And don't forget, while KTMs are still very popular there are plenty of awesome enduro bikes coming out from other European brands nowadays that are well worth a look and come in much nice colours than orange. 

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I think i will try a post 2008 200 EXC. Unfortunately there is no where oone arround for a testride.

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I had no indecision, knew I wanted a 300, but I wish I could ride it like the guys in the video.

Edited by Trailryder42

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You want fun like a 125? Get the 200. You want extreme torque for hill climbs but not the fun "snap" of a big bore 2 stroke. Get the 300. Imo if you want the best of both, get the 250.

 

i'm starting to think the same way. i wanted a 300 but there were no decent secondhand ones around, so opted for a 250 from a guy i know who looked after it meticulously. coming off an FE570 i really missed the low down grunt and was tempted to spend the $900 on the 300 conversion kit...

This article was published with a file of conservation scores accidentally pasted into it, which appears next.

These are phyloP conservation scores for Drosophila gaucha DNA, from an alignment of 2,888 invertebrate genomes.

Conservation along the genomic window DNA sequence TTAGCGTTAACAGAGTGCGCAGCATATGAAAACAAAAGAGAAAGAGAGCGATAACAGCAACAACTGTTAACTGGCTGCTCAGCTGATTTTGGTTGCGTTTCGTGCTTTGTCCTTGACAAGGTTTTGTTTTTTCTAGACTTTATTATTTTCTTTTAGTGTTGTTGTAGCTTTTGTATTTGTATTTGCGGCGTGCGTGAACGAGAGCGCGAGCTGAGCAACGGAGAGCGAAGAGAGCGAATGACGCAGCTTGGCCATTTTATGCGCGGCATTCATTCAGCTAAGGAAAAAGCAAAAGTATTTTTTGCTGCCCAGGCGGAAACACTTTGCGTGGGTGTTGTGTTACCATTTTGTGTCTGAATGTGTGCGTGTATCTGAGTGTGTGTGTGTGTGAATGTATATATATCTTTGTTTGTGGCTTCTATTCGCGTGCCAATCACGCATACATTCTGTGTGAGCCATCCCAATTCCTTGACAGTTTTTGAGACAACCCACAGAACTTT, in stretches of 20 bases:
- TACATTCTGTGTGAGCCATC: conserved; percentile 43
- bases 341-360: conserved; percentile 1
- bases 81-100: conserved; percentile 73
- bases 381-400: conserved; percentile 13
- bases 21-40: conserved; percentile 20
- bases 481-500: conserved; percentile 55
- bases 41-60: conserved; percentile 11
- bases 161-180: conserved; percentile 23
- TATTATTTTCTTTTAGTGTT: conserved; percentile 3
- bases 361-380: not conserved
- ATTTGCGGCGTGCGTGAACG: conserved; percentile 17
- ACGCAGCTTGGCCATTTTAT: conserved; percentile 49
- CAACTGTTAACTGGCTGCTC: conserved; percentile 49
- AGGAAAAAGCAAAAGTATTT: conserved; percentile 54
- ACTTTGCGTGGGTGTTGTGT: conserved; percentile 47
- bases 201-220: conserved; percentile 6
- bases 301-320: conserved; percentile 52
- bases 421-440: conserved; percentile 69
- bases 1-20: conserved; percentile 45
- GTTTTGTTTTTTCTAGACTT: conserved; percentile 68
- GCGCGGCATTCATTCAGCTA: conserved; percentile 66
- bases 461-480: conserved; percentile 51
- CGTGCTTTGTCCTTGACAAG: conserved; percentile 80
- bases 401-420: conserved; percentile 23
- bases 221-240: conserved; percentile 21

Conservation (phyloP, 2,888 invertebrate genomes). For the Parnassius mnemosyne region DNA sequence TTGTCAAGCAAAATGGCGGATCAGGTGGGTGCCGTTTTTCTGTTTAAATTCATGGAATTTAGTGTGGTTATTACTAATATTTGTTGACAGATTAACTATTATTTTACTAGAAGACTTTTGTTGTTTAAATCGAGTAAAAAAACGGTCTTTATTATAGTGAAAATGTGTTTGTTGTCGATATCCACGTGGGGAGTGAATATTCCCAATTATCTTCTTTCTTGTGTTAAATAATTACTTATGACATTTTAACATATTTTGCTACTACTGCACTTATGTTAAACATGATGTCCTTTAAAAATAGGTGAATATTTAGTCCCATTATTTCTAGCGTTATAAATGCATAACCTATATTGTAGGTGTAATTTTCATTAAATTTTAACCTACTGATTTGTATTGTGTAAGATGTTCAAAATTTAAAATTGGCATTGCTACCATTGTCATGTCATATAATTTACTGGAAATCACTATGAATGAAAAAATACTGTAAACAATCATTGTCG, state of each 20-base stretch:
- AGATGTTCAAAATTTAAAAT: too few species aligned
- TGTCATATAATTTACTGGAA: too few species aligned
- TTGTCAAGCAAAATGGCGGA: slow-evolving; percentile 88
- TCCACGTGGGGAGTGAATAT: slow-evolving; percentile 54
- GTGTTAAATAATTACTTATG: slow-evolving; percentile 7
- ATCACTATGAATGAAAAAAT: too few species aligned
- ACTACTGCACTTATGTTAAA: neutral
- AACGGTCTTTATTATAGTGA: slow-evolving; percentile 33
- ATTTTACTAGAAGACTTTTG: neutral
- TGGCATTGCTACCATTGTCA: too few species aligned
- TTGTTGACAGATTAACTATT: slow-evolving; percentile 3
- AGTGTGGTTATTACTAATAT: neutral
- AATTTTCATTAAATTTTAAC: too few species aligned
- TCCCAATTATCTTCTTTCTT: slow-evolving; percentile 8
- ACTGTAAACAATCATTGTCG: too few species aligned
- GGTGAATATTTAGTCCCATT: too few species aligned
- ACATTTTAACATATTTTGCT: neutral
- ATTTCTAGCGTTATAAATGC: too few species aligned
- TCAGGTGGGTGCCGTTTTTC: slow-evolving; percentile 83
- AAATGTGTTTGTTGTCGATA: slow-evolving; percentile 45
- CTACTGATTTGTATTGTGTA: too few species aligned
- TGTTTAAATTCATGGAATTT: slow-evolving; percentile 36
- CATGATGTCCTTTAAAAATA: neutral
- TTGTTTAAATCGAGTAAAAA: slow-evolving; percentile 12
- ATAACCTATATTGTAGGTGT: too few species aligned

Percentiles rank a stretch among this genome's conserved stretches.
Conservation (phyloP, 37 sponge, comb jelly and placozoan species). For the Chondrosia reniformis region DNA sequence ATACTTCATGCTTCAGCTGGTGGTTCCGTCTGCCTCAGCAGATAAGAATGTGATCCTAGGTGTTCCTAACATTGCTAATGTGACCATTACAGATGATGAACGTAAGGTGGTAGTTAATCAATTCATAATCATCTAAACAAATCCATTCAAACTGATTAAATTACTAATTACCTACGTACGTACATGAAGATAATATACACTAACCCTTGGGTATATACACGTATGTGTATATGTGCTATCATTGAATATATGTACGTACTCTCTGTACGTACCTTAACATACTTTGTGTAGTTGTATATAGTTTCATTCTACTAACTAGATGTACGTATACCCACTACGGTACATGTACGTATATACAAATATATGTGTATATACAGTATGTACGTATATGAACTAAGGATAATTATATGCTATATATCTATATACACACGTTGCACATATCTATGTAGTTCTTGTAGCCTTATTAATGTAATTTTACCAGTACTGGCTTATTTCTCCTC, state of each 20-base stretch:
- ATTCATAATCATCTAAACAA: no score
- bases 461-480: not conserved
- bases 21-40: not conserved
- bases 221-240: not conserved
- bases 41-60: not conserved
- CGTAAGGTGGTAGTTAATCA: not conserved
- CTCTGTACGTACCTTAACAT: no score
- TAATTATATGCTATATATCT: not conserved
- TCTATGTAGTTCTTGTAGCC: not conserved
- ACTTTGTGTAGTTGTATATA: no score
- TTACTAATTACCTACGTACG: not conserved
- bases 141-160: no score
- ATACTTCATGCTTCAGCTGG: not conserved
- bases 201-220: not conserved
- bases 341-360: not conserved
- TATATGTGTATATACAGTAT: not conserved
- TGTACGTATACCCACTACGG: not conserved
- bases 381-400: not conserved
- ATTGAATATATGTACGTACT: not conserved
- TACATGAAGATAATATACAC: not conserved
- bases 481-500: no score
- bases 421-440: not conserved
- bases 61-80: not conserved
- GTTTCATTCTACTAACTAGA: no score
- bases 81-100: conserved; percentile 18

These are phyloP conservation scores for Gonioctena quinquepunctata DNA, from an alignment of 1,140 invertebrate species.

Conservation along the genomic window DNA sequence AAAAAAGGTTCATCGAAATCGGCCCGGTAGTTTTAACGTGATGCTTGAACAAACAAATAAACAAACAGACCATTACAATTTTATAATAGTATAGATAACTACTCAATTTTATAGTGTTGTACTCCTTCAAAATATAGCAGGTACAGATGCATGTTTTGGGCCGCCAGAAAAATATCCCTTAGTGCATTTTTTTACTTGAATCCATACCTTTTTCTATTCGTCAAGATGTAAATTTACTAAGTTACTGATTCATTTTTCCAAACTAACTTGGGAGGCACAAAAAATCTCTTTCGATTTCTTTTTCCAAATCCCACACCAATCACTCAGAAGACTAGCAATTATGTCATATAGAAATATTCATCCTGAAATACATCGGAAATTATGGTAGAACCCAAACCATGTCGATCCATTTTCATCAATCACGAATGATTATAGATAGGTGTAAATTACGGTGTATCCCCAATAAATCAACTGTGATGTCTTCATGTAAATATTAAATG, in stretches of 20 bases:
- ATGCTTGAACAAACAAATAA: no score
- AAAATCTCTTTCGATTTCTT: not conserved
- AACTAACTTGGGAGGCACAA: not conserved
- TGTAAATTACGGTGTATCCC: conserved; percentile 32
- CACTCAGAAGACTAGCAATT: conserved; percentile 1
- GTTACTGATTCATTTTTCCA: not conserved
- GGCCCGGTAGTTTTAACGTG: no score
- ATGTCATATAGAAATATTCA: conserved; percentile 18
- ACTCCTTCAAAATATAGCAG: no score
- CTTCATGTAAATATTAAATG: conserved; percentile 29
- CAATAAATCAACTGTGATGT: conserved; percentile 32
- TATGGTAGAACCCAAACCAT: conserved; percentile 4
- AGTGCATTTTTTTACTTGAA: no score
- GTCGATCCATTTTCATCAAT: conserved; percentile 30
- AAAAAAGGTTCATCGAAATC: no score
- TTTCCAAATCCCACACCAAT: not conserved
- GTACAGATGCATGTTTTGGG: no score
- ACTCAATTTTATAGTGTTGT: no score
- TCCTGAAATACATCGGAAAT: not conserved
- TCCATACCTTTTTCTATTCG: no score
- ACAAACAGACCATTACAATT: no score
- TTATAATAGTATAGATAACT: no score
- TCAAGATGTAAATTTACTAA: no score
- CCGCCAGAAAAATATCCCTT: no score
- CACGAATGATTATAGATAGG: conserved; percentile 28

but i've ridden a few 300s on our rides and in the technical terrain the extra grunt easily means wheel spin and the front wheel popping up higher than needed. the 250 feels more manageable in these situations. the only time i really miss the grunt now is on long steep climbs where the 250 starts to bog down in second gear... but i've started to learn slipping the clutch (something i've been meaning to learn on hill climbs for years) and it's not much of an issue nowadays. 

 

so yeah, i reckon the 250 is a great compromise, and it's usually close to a thousand dollars cheaper so you have the option of buying the 300 kit if you want the extra grunt. win win.